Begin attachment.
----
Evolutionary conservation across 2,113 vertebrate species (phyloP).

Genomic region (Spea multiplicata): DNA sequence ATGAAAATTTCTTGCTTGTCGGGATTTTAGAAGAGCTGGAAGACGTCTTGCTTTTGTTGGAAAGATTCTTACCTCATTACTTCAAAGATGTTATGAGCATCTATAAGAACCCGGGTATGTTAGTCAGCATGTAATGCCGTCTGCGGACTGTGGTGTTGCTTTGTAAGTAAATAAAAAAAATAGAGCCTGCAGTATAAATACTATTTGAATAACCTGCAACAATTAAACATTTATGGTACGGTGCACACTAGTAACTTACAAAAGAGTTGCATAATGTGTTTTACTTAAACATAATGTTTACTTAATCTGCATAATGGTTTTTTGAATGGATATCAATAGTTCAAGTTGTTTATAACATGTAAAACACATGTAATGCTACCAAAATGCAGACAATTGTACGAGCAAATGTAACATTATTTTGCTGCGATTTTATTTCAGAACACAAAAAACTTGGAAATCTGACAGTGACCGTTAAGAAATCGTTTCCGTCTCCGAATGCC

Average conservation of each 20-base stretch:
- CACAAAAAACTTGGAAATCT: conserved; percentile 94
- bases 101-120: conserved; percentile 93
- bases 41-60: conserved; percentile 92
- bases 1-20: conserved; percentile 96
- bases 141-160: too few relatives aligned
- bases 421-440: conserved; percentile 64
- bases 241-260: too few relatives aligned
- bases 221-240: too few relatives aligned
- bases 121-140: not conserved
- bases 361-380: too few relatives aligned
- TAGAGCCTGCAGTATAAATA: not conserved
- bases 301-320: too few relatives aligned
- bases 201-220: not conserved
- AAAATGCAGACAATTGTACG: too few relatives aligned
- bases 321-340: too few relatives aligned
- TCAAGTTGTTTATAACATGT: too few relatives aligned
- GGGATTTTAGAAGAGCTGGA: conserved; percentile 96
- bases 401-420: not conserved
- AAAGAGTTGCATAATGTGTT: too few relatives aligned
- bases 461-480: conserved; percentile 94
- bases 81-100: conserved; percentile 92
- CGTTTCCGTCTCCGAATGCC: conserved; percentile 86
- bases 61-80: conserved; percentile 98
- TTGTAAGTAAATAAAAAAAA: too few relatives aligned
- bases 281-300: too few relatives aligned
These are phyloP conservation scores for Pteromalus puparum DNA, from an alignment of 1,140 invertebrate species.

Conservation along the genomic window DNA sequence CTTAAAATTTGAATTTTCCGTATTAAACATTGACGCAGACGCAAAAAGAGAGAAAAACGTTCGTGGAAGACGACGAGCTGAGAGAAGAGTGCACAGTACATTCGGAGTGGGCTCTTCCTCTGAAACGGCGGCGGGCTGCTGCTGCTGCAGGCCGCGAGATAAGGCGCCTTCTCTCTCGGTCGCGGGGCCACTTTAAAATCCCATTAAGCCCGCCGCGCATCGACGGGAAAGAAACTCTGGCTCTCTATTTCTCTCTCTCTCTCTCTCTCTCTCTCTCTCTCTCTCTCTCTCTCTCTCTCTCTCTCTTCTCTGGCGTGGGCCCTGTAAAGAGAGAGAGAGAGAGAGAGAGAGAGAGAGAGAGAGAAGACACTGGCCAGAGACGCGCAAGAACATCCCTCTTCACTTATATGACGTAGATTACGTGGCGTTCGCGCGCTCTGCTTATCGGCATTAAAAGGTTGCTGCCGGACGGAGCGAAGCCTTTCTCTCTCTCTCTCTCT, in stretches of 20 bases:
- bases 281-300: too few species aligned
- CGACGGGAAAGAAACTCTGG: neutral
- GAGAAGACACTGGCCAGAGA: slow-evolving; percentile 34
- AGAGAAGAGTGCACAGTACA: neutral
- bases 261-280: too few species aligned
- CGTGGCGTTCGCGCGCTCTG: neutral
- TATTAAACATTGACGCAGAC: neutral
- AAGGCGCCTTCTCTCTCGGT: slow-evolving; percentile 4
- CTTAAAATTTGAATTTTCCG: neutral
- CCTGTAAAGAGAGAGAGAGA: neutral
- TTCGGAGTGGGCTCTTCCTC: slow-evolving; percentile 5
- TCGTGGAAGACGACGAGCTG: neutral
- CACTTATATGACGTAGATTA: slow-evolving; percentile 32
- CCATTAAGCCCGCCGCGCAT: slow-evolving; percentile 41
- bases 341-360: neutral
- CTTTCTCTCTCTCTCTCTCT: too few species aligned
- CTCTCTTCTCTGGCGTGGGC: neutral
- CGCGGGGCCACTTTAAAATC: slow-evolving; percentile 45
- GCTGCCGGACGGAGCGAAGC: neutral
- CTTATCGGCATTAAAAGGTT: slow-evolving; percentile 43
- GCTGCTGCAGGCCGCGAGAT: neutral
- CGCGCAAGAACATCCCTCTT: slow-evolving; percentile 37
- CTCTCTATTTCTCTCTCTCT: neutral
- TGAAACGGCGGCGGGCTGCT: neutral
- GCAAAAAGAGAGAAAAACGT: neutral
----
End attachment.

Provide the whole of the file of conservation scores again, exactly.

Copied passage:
Evolutionary conservation across 2,113 vertebrate species (phyloP).

Genomic region (Spea multiplicata): DNA sequence ATGAAAATTTCTTGCTTGTCGGGATTTTAGAAGAGCTGGAAGACGTCTTGCTTTTGTTGGAAAGATTCTTACCTCATTACTTCAAAGATGTTATGAGCATCTATAAGAACCCGGGTATGTTAGTCAGCATGTAATGCCGTCTGCGGACTGTGGTGTTGCTTTGTAAGTAAATAAAAAAAATAGAGCCTGCAGTATAAATACTATTTGAATAACCTGCAACAATTAAACATTTATGGTACGGTGCACACTAGTAACTTACAAAAGAGTTGCATAATGTGTTTTACTTAAACATAATGTTTACTTAATCTGCATAATGGTTTTTTGAATGGATATCAATAGTTCAAGTTGTTTATAACATGTAAAACACATGTAATGCTACCAAAATGCAGACAATTGTACGAGCAAATGTAACATTATTTTGCTGCGATTTTATTTCAGAACACAAAAAACTTGGAAATCTGACAGTGACCGTTAAGAAATCGTTTCCGTCTCCGAATGCC

Average conservation of each 20-base stretch:
- CACAAAAAACTTGGAAATCT: conserved; percentile 94
- bases 101-120: conserved; percentile 93
- bases 41-60: conserved; percentile 92
- bases 1-20: conserved; percentile 96
- bases 141-160: too few relatives aligned
- bases 421-440: conserved; percentile 64
- bases 241-260: too few relatives aligned
- bases 221-240: too few relatives aligned
- bases 121-140: not conserved
- bases 361-380: too few relatives aligned
- TAGAGCCTGCAGTATAAATA: not conserved
- bases 301-320: too few relatives aligned
- bases 201-220: not conserved
- AAAATGCAGACAATTGTACG: too few relatives aligned
- bases 321-340: too few relatives aligned
- TCAAGTTGTTTATAACATGT: too few relatives aligned
- GGGATTTTAGAAGAGCTGGA: conserved; percentile 96
- bases 401-420: not conserved
- AAAGAGTTGCATAATGTGTT: too few relatives aligned
- bases 461-480: conserved; percentile 94
- bases 81-100: conserved; percentile 92
- CGTTTCCGTCTCCGAATGCC: conserved; percentile 86
- bases 61-80: conserved; percentile 98
- TTGTAAGTAAATAAAAAAAA: too few relatives aligned
- bases 281-300: too few relatives aligned
These are phyloP conservation scores for Pteromalus puparum DNA, from an alignment of 1,140 invertebrate species.

Conservation along the genomic window DNA sequence CTTAAAATTTGAATTTTCCGTATTAAACATTGACGCAGACGCAAAAAGAGAGAAAAACGTTCGTGGAAGACGACGAGCTGAGAGAAGAGTGCACAGTACATTCGGAGTGGGCTCTTCCTCTGAAACGGCGGCGGGCTGCTGCTGCTGCAGGCCGCGAGATAAGGCGCCTTCTCTCTCGGTCGCGGGGCCACTTTAAAATCCCATTAAGCCCGCCGCGCATCGACGGGAAAGAAACTCTGGCTCTCTATTTCTCTCTCTCTCTCTCTCTCTCTCTCTCTCTCTCTCTCTCTCTCTCTCTCTCTCTCTTCTCTGGCGTGGGCCCTGTAAAGAGAGAGAGAGAGAGAGAGAGAGAGAGAGAGAGAGAAGACACTGGCCAGAGACGCGCAAGAACATCCCTCTTCACTTATATGACGTAGATTACGTGGCGTTCGCGCGCTCTGCTTATCGGCATTAAAAGGTTGCTGCCGGACGGAGCGAAGCCTTTCTCTCTCTCTCTCTCT, in stretches of 20 bases:
- bases 281-300: too few species aligned
- CGACGGGAAAGAAACTCTGG: neutral
- GAGAAGACACTGGCCAGAGA: slow-evolving; percentile 34
- AGAGAAGAGTGCACAGTACA: neutral
- bases 261-280: too few species aligned
- CGTGGCGTTCGCGCGCTCTG: neutral
- TATTAAACATTGACGCAGAC: neutral
- AAGGCGCCTTCTCTCTCGGT: slow-evolving; percentile 4
- CTTAAAATTTGAATTTTCCG: neutral
- CCTGTAAAGAGAGAGAGAGA: neutral
- TTCGGAGTGGGCTCTTCCTC: slow-evolving; percentile 5
- TCGTGGAAGACGACGAGCTG: neutral
- CACTTATATGACGTAGATTA: slow-evolving; percentile 32
- CCATTAAGCCCGCCGCGCAT: slow-evolving; percentile 41
- bases 341-360: neutral
- CTTTCTCTCTCTCTCTCTCT: too few species aligned
- CTCTCTTCTCTGGCGTGGGC: neutral
- CGCGGGGCCACTTTAAAATC: slow-evolving; percentile 45
- GCTGCCGGACGGAGCGAAGC: neutral
- CTTATCGGCATTAAAAGGTT: slow-evolving; percentile 43
- GCTGCTGCAGGCCGCGAGAT: neutral
- CGCGCAAGAACATCCCTCTT: slow-evolving; percentile 37
- CTCTCTATTTCTCTCTCTCT: neutral
- TGAAACGGCGGCGGGCTGCT: neutral
- GCAAAAAGAGAGAAAAACGT: neutral